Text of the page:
Emily Hotaling Eig, Founder and CEO of EHT Traceries, Inc. Architectural Historian and Historic Preservation Specialist, Washington, D.C.
Emily Hotaling Eig was born in Yonkers, New York, and grew up in Maywood, New Jersey. She has a BA in Fine Arts (History) from Brandeis University and an MAT in Museum Education (Architecture) from George Washington University. She is married and has three children, and she founded Traceries in 1977. She reorganized the firm as EHT Traceries, Inc. in 1998.
What led you to your field?
A great interest in cities. I grew up outside Manhattan and spent many days of wonder visiting the city (e.g. ice skating at Rockefeller Center, romcoms at Rockefeller Music Hall, mummies and Rousseau at the Met, school clothes at Macy’s, awe at the Statue of Liberty and Empire State Building) with my grandparents. My father worked for Manufacturers Trust Bank, and a visit to him at work was always part of the day. When I was barely four, the bank moved across the street from a 1916 York and Sawyer dark wood paneled, narrow banking hall at 511 Fifth Avenue to the Skidmore Owings and Merrill International Style glass box at Fifth Avenue and 43rd Street (now 510 Fifth Avenue). (https://en.wikiarquitectura.com/building/manufacturers-trust-company-building/)
Images of these buildings never left me. Enthralled with the city, good at math, and having not considered the profession of architecture until later in my education, I saw Economics as the road to understanding urban life. I added Political Science to that and thought I was on my way. Then one day I was recruited by the Fine Arts Department to consider switching majors. After some very persuasive discussions, I made the change…on the condition that Architecture not Art would be the focus. Given the opportunity to study architecture under a “Flexible Curriculum” program that brought in adjunct professors, blended with what I had already learned, helped keep me on track. Indeed, this experience with design professionals only increased my desire to make cities my career. I spent my senior year in Washington, D.C. (a perk that I was able to use as a “newly married girl on the Dean’s List”), while my husband began Georgetown Law School. Heeding my advisor’s recommendation to never assume that one understands a building unless one can actually experience it, I decided to begin a Senior Honors paper related to the nation’s capital. I focused on the topic of urban open public space, comparing the fate of Lafayette Square to that of Judiciary Square. Getting somewhat carried away, the end result was 200 pages, each of which required a firm understanding of D.C’.s history.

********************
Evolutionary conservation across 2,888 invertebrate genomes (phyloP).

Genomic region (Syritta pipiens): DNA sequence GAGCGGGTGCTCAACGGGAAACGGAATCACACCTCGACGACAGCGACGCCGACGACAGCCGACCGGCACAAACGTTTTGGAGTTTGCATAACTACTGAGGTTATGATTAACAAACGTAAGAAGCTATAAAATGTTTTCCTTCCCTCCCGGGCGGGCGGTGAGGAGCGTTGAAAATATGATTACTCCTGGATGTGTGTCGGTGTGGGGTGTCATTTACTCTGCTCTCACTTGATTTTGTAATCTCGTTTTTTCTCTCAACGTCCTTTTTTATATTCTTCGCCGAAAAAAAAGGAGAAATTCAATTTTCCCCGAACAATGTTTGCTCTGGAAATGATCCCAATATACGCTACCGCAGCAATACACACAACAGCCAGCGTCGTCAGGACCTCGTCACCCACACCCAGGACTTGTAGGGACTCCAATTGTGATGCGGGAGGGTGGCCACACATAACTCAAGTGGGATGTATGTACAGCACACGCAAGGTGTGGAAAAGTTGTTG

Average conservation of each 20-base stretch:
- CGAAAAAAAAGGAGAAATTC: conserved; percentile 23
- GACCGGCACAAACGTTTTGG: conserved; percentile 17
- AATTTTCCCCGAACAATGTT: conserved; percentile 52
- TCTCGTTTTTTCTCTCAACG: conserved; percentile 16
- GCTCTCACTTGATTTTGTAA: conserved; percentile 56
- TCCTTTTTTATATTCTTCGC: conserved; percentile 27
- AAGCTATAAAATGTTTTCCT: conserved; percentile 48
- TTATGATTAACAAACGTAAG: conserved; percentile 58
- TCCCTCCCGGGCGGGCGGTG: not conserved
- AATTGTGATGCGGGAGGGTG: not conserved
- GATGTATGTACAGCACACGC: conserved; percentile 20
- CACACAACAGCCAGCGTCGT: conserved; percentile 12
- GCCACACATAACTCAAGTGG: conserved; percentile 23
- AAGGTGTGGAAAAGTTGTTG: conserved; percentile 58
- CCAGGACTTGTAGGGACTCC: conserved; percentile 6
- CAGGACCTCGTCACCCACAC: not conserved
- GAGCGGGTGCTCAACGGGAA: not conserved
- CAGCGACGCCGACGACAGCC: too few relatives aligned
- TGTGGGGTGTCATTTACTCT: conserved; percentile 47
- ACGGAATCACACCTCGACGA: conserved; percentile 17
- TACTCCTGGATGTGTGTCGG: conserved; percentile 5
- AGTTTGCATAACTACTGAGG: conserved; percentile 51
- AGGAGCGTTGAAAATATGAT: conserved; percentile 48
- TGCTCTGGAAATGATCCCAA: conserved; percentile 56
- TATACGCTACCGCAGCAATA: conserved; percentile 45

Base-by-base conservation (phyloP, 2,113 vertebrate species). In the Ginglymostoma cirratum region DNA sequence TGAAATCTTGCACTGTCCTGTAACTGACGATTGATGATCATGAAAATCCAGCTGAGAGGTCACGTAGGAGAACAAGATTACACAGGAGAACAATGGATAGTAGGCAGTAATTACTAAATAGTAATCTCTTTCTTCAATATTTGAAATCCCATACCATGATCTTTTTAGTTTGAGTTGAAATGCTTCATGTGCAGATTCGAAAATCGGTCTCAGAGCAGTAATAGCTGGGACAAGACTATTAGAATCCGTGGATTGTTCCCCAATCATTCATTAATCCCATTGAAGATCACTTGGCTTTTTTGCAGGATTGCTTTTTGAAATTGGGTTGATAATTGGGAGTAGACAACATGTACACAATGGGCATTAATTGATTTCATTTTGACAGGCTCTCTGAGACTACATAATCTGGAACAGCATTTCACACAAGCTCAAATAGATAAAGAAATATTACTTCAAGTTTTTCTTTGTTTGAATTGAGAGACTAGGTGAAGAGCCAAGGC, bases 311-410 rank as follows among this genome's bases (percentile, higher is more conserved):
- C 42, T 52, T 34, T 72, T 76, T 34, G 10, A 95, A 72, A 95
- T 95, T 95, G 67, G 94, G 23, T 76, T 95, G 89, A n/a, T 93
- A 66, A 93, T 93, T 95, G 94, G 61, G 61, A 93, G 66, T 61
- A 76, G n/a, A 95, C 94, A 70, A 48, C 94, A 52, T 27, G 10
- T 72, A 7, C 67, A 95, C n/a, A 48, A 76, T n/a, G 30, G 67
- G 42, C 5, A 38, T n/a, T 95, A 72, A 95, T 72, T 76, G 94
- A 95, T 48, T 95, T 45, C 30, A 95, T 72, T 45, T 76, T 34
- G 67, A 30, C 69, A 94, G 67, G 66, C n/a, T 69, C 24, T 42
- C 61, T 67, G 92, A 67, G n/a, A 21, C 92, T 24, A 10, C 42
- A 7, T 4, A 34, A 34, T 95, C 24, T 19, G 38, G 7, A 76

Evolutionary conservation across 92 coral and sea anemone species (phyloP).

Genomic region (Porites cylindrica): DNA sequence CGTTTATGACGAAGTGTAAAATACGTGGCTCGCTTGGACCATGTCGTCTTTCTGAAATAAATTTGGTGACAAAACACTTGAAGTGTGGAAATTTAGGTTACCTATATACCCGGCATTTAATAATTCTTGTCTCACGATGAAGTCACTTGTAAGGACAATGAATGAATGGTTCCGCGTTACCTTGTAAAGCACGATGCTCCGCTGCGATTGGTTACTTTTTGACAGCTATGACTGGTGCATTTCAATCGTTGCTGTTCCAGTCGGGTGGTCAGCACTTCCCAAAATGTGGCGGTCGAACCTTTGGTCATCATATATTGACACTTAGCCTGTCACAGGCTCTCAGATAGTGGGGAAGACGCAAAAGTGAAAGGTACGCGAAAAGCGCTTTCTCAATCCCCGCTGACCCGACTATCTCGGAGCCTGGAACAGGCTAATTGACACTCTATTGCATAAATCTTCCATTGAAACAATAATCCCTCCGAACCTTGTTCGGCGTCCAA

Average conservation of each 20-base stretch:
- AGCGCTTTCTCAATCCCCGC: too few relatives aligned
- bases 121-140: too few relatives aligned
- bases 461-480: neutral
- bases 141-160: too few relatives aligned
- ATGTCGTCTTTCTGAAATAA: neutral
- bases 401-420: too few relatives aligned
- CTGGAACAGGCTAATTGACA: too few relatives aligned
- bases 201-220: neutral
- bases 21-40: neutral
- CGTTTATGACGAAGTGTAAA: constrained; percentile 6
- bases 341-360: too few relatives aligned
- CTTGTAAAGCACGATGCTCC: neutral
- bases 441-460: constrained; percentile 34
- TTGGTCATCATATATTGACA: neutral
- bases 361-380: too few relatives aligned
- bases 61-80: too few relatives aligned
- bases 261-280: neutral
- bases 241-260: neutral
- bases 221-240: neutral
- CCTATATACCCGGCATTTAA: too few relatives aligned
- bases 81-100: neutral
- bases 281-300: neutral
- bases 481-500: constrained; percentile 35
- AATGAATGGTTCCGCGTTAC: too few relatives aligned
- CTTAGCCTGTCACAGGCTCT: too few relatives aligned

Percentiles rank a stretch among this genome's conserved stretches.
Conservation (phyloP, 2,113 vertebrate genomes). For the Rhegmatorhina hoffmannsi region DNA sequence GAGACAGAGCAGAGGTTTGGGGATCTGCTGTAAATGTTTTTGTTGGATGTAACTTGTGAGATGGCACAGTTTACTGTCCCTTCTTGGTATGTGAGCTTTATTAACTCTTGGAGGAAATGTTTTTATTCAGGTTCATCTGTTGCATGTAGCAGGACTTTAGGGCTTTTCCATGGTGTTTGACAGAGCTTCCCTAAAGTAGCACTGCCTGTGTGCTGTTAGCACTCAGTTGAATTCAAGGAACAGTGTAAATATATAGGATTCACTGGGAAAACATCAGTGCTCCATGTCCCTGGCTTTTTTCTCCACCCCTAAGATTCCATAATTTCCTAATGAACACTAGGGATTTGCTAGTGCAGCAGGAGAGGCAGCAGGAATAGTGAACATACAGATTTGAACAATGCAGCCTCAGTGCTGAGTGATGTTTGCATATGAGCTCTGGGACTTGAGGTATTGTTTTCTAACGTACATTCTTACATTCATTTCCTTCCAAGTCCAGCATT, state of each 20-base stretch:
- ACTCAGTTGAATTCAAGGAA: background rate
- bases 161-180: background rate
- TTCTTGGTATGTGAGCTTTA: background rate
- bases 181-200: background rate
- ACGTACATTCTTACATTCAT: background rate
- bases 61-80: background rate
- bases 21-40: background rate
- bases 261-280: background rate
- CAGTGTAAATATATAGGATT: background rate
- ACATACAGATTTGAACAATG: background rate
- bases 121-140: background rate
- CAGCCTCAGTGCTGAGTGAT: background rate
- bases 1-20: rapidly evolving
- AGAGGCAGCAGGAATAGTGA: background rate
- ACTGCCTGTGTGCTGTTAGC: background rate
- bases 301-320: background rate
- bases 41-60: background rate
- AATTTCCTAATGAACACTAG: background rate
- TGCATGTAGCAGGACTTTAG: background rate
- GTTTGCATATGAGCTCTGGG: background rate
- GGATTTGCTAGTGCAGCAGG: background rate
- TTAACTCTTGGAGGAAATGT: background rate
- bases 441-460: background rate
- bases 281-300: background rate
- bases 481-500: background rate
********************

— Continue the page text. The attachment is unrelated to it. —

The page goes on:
Graduating and ready to start architecture school, once again my favorite professor persuaded me to take a different road. Two professors from George Washington University had visited Brandeis seeking to recruit graduates to enter a new master’s program in a new field: Museum Education. The idea was to train focused professionals to educate the masses as to the wonders of their primary interest (preferably those that were actually related to established museums). The Museum Education program seemed a very exciting way to study cities more broadly than I might have as an architect. The idea of cities as objects in a museum was a bit far-fetched, but the idea that I might pursue some sort of work with a museum had been planted during my research for that honors paper, when I learned that the Smithsonian was planning on opening a Museum of Architecture at the Pension Building. Getting a degree in Museum Education and getting a job at a DC museum dedicated to the built environment became my goal.
So what happened? A four-month full-time internship at the National Trust for Historic Preservation (NTHP).
The NTHP provided me with an exciting adventure, and the Museum of Architecture would not materialize until about 10 years later as the National Building Museum. Organized preservation had been around since the effort to save Mount Vernon, but it experienced huge growth as more and more beautiful old buildings were being threatened (and many demolished) by urban renewal. I was in the right place at the right time to watch the NTHP expand its audience and refine its mission. My master’s thesis was not a paper but an exhibition on Waddy Butler Wood, architect of the Woodrow Wilson House, which presented some of the residences he had designed in DC. When the internship was over, I was offered a position there. But when I became pregnant with my first child, the long hours could not jive with motherhood. This is when the idea of tracing the history of houses was born.
How does what you do relate to historic preservation?